"Arbitration is a matter of contract and a party cannot be required to submit to arbitration any dispute which he has not agreed so to submit." United Steel Workers of America v Warrior & Gulf Navigation Co., 363 US 574, 582 (1960); see also County of Sullivan v Edward L. Nezeleck, Inc., 42 NY2d 123, 128 (1977) (noting fundamental principle that arbitration is grounded in agreement of parties). The FAA controls arbitration provisions in State court actions involving interstate commerce, and it is FAA policy that private arbitration agreements are to be enforced according to their terms. See Dean Witter Reynolds, Inc. v Byrd, 470 US 213, 219 (1985). Moreover, "[w]here there is no substantial question whether a valid agreement [to arbitrate] was made . . . the court shall direct the parties to arbitrate." CPLR 7503(a). The burden of showing that the dispute is arbitrable is upon the party seeking arbitration. Layton Blumenthal Inc v Jack Wasserman Co., 280 AD 135 (1st Dept 1952).

New York Life has met its burden The arbitration clause negotiated by the parties and included in the SPA explicitly refers to both disputed adjustments proposed by ACE and adjustments proposed by New York Life in its Notice of Disagreement. The clause provides that ACE would prepare the subsidiaries' closing statements, including the calculated adjusted shareholders' equity. New York Life could then disagree with the proposed adjustments and propose its own adjustments, or do nothing and accept ACE's calculations. The parties agreed to negotiate in the event of a dispute and to submit "all unresolved Proposed Adjustments" to an "independent public accounting firm." §2.3.2(iii).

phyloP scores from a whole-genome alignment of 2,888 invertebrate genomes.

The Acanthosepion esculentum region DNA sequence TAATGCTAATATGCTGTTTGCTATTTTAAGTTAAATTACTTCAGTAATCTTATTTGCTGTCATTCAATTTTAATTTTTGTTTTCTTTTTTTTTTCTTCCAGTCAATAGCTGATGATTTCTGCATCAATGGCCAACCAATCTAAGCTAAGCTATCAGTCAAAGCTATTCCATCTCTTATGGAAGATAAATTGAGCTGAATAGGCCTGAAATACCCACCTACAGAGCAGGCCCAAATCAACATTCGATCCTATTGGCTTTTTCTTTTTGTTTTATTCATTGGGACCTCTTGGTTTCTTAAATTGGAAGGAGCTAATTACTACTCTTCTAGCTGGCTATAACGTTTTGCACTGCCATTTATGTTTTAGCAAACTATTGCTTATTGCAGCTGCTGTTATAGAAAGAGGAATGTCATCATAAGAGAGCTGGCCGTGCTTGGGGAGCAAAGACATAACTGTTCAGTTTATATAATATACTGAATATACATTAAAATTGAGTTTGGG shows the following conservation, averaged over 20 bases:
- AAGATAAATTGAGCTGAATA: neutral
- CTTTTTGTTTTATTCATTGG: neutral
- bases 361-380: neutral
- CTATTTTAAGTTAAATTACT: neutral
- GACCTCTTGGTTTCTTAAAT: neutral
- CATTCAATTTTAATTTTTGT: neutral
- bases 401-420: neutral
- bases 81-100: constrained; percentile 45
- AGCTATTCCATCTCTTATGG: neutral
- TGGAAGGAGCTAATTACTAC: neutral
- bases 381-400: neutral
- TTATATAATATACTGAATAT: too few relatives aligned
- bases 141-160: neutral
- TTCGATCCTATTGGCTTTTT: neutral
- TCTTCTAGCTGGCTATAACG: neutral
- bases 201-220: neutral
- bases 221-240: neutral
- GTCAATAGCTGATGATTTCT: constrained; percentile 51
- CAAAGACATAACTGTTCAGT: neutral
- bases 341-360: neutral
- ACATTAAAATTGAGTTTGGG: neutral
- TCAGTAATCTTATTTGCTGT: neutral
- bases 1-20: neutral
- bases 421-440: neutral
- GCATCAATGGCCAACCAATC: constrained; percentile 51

Contrary to ACE's argument, they did not limit the proposed adjustments to be decided by an outside accountant, to the disputed ones proposed by ACE. ACE's argument would render the phrase "all unresolved Proposed Adjustments" meaningless. See Brooke Grp. v JCH Syndicate 488, 87 NY2d 530, 533 (1996) ("when interpreting a contract, the entire contract must be considered so as to give each part meaning"); County of Columbia v Continental Ins. Co., 83 NY2d 618, 628 (1994) (contract should not be interpreted so that provision is rendered meaningless). ACE also argues that the adjustments proposed by New York Life are not arbitrable because they do not concern changes in equity value between the signing and closing dates or analysis of accounting information on which the purchase price had been based. Rather, ACE asserts that New York Life's proposed "adjustments" are actually alterations of the financial statements on which ACE based its decision to enter the transaction in the first place and are not arbitrable. ACE's argument goes to the merit of New York Life's proposed adjustments. Whether New York Life may base adjustments to Korea Tiger's closing equity value on alterations or corrections of historical financial statements is an issue for the arbitrator to determine in resolving the disputed proposed adjustments.

Furthermore, New York Life seeks to have all of the proposed adjustments in its Notice of Disagreement decided by an independent accountant, including those proposed by ACE. The phrase "all unresolved Proposed Adjustments" is inclusive. There is no basis for construing that language as including only proposed adjustments to which New York Life is entitled. Accordingly, it is hereby

ORDERED that the motion by defendant New York Life International, LLC, to compel arbitration of the Causes of Action in the Complaint to Deloitte and Touche or another internationally recognized independent public accounting firm, as shall be agreed upon by the parties in writing, for a binding, final and non-appealable resolution, and to dismiss the Complaint with prejudice, is granted, and the Clerk shall enter judgment accordingly.




Summaries of

Ace Ina Int'l Holdings, Ltd. v. N.Y. Life Int'l, LLC

Jul 10, 2012
2012 N.Y. Slip Op. 33363 (N.Y. Sup. Ct. 2012)
Case details for

Ace Ina Int'l Holdings, Ltd. v. N.Y. Life Int'l, LLC

Case Details



Date published: Jul 10, 2012


2012 N.Y. Slip Op. 33363 (N.Y. Sup. Ct. 2012)